Perhaps Ken Pillonel will be remembered as the person who created the first USB-C iPhone. But going forward, he’ll probably be remembered as the individual who made it possible to fix Apple AirPods.
After his USB-C iPhone became popular online, Pillonel concentrated his efforts on creating the opposite, an Android device with a Lightning port. He also unveiled a sneak peek for his upcoming engineering endeavor, a pair of AirPods with a USB-C connector, a few weeks ago.
When you could have started to believe that the engineer’s ideas had gotten a little predictable, Pillonel decided to take on the really difficult issue of making the AirPods repairable.
The AirPods Tragic
According to predictions, 90 million pairs of Apple AirPods will be sold by 2021 after being first introduced in 2016. The device’s users may extol the virtues of its audio quality and its responsiveness to even the smallest taps and pinches. Even so, the environment suffers as a result of Apple’s meteoric rise.
The manufacturer of the AirPods took satisfaction in not including power bricks with the most recent versions of their phone for environmental reasons. The AirPods’ stylish case prevents access to the hardware parts without separating the device’s cover.
The difficulties encountered in fixing the gadget casing are so great that repair experts, iFixit, give both variants of AirPods a score of 0 out of 10, which is the lowest a device can possibly receive. In other words, the gadget cannot be fixed.
A brand-new pair of AirPods could become e-waste in as little as 18 months when the batteries go out, according to a Vice article from 2019. Because there is no way to replace them, the AirPods will either end up in a landfill or present a risk to anyone trying to recycle them.
Inquiring about how they handle AirPods that are returned under their replacement policy, Interesting Engineering has contacted Apple. When they hear back, they will update this article.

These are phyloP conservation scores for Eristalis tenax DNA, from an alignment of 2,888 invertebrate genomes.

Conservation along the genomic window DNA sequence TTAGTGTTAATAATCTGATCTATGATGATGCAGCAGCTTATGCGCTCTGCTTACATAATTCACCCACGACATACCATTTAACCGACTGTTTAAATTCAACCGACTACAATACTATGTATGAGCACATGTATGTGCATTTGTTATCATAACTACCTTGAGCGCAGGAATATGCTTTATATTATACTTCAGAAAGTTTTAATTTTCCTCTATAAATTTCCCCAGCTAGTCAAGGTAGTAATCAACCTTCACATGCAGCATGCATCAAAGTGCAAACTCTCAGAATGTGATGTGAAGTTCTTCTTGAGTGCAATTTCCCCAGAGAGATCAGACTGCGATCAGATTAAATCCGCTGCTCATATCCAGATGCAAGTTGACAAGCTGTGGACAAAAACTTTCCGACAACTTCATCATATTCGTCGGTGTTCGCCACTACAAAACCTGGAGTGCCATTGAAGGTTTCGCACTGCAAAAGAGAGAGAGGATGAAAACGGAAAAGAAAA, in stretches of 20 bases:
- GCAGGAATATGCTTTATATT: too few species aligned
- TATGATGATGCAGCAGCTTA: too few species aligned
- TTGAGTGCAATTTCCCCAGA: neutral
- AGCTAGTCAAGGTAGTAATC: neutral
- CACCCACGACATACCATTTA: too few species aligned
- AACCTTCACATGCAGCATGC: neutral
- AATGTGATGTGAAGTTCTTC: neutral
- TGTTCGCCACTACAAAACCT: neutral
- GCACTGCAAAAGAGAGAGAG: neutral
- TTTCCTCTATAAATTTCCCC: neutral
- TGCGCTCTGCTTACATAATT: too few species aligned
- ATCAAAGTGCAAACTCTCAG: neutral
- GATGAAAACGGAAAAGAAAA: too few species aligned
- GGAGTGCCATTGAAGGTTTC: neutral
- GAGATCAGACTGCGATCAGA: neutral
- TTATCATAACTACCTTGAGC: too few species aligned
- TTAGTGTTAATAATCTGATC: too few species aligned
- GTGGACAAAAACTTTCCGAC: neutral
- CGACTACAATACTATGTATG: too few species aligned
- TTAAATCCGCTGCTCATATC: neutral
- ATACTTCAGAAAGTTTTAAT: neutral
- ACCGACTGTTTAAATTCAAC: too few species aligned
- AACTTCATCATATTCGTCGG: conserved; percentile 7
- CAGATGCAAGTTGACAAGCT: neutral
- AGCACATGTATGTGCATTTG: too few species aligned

How to service AirPods
As seen in the video above, Pillonel has made numerous attempts to carefully open the AirPods case, all of which have had the same outcome. Instead, he is using 3D printing to create an AirPod case that can be used in place of the original if it breaks.
Pillonel wrote to Interesting Engineering in an email, “I think the cost of installing the pieces is quite inexpensive, assuming that someone manufactures the parts I’ve created in huge quantities. The replacement shell costs less than $1 in plastic and takes 5 to 10 minutes to install.”
The lithium batteries can be changed with those purchased online once the casing has been opened. Unfortunately, only that component is easily replaceable. Pillonel claims that if another component of the gadget is damaged, it can only be repaired using a component from an additional device.
In order for anyone to produce these cases using a basic 3D printer, Pillonel made the design open source. This gives the AirPods more service alternatives. The engineer is aware that his videos can appeal to a technical audience. For those audience members who aren’t tech smart and want to give their AirPods a new lease on life, Pillonel advises: “If a non-technical person can get their hands on what I’ve created, all they need to give their device new life is a knife and a screwdriver. What’s the worst that can happen if it turns out to be a pleasant weekend endeavor but the device is already broken? Further damage to it? If you don’t attempt, you won’t learn.”
Maybe that’s the piece of advise Apple should heed as it gets ready to support the European Union’s mandate mandating that all devices have USB-C connectors.